IEEE times hits the nail on the head with “cavalier” in How Not to Be Sony Pictures:
The scope of the recent hack of Sony Pictures — in which unidentified infiltrators breached the Hollywood studio’s firewall, absconded with many terabytes of sensitive information and now regularly leak batches of damaging documents to the media — is only beginning to be grasped. It will take years and perhaps some expensive lawsuits too before anyone knows for certain how vast a problem Sony’s digital Valdez may be.
But the take-away for the rest of the world beyond Sony and Hollywood is plain: Being cavalier about cybersecurity, as Sony’s attitude in recent years has been characterized is like playing a game of corporate Russian roulette.
Sony counter attacks?
Stolen content has appeared on
various sites, and apparently Sony is attacking sites hosting the content, a dubious practice at best, and possibly illegal here in the USA. That article does not cite its sources, other than “two people with direct knowledge of the matter”, so it could be incorrect, but it would not be out of character with Sony’s past ethical lapses.
Now forgetting Sony, consider whether the 'Cloud' is safe: Apple and Google and so on are tempting targets for all hackers. Do you want to store your stuff in the Cloud?
The idea of storing anything sensitive in The Cloud is a really bad idea, just by the constant and ongoing security breaches one can read about every week.
The advice here is “think about it”.
But hey, cats don’t do it and celebrities do.
But all such stuff is trivial in the Big Picture.
And Sony is just the canary in the coal mine. News reports indicate USA power infrastructure has been hacked.
Consider the taking down of critical infrastructure of all kinds by skilled hackers backed by a foreign government. The recent turkish pipeline explosion was a non-event in terms of all the internet-connected gear that was supposed to monitor the pipeline and report failures.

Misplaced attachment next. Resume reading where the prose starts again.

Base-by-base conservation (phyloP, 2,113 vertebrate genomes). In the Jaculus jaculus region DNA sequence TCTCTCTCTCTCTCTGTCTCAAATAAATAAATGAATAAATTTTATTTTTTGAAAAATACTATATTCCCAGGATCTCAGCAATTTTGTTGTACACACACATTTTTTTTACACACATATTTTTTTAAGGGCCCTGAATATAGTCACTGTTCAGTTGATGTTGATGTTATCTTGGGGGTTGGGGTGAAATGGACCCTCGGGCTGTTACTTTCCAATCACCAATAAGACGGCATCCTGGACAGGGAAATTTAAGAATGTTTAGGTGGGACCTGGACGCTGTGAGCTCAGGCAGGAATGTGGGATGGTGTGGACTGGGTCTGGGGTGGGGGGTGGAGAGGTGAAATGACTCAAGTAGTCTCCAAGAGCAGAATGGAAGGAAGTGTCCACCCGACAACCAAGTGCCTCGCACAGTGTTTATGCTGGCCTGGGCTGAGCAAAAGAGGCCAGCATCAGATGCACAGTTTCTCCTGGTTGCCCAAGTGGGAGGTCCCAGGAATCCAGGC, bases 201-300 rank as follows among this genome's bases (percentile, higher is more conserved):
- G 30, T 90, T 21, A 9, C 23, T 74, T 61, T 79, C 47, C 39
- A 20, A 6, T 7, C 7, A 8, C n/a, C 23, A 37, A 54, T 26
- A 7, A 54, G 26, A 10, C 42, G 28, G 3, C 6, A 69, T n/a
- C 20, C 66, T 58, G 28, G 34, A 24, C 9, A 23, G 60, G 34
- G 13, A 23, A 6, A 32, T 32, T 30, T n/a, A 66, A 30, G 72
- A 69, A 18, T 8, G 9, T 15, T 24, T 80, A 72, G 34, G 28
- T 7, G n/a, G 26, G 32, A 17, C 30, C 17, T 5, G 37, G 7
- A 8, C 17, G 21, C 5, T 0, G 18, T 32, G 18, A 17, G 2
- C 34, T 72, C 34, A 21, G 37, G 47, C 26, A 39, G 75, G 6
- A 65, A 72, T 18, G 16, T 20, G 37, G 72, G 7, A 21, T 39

But stuff blew up and burned nonethelss.
Now consider the same 'turkish' ideas applied simultaneously to every power plant, nuke plant, electrical and pumping and substation, dams, ventilation systems, pipelines and railroads and hospitals and even home power meters (installed by mandate on every home here in California by jackasses with no concept of security risks). All at once with a few keystrokes, everything everywhere stops working. Stuff shuts down, blows up. Maybe a nuke melts down for good measure. Well, to put any critical infrastructure on the internet is criminally negligent by design. Cut off the water and power and nothing works—possibly for weeks and month if hackers persist. Millions die in urban areas from deprivation of food and water (consider even simple things, like cutting off natural gas supply in a severe cold front in winter).
Riots and anarchy reign. Or just shoot out a few key transformers across the country. Yet this national security threat hardly registers with any of our professional politicians. The next war may not have a shot fired.